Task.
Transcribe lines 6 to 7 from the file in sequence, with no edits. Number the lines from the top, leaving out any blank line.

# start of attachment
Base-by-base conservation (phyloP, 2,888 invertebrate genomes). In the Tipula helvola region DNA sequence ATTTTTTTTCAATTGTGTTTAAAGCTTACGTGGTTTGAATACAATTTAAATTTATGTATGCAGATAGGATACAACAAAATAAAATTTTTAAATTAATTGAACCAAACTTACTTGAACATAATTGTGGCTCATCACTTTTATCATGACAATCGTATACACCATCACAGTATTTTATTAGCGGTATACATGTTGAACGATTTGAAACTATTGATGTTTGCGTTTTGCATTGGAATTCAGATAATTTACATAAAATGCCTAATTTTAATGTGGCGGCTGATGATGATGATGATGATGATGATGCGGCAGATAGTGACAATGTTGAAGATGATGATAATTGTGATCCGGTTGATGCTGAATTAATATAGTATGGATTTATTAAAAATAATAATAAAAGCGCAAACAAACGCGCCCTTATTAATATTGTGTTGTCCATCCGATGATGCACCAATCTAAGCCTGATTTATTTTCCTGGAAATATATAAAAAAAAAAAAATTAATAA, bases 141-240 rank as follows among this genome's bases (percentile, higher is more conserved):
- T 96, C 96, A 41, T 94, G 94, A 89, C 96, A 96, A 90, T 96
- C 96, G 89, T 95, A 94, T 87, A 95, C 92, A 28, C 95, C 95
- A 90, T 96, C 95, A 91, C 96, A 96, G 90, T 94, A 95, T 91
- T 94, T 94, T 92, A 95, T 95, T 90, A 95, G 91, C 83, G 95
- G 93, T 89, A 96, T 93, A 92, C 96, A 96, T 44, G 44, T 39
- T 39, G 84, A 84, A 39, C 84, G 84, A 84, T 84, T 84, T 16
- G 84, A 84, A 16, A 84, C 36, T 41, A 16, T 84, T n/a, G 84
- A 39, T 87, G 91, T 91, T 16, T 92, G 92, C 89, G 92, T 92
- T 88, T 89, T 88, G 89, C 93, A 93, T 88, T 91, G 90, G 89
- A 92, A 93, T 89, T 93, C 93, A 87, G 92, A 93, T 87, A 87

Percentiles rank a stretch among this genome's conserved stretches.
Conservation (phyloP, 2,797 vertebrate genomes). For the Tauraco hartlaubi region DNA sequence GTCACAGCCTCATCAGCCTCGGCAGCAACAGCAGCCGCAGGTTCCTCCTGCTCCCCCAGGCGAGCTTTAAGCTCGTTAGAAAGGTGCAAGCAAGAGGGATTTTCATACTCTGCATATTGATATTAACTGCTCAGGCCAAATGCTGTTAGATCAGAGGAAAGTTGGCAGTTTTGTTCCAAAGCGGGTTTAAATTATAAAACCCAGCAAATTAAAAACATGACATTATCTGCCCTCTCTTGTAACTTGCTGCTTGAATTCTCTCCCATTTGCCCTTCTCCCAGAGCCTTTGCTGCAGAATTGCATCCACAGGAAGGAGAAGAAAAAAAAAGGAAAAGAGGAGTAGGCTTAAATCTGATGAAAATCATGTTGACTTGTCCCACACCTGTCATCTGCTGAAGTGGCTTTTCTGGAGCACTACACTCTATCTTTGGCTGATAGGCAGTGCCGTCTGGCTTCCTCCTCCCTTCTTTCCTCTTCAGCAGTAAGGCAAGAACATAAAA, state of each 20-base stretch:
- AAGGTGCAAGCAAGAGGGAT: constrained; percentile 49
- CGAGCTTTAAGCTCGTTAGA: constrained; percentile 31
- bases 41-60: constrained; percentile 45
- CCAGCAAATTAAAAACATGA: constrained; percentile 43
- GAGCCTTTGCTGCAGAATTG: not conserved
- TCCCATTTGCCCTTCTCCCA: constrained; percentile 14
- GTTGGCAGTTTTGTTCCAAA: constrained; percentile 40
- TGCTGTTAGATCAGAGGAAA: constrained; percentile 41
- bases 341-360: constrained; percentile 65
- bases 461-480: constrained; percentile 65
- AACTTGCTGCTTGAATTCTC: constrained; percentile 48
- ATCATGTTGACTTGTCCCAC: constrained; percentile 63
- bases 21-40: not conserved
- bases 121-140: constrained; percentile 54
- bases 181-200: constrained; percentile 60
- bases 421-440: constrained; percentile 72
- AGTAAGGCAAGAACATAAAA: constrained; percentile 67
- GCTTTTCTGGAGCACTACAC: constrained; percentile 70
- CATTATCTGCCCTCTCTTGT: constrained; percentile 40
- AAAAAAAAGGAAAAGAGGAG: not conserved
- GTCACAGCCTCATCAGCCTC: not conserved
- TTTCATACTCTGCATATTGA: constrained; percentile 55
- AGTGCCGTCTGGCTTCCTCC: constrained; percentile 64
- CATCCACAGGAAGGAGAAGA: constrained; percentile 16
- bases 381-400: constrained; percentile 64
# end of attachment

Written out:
- G 93, T 89, A 96, T 93, A 92, C 96, A 96, T 44, G 44, T 39
- T 39, G 84, A 84, A 39, C 84, G 84, A 84, T 84, T 84, T 16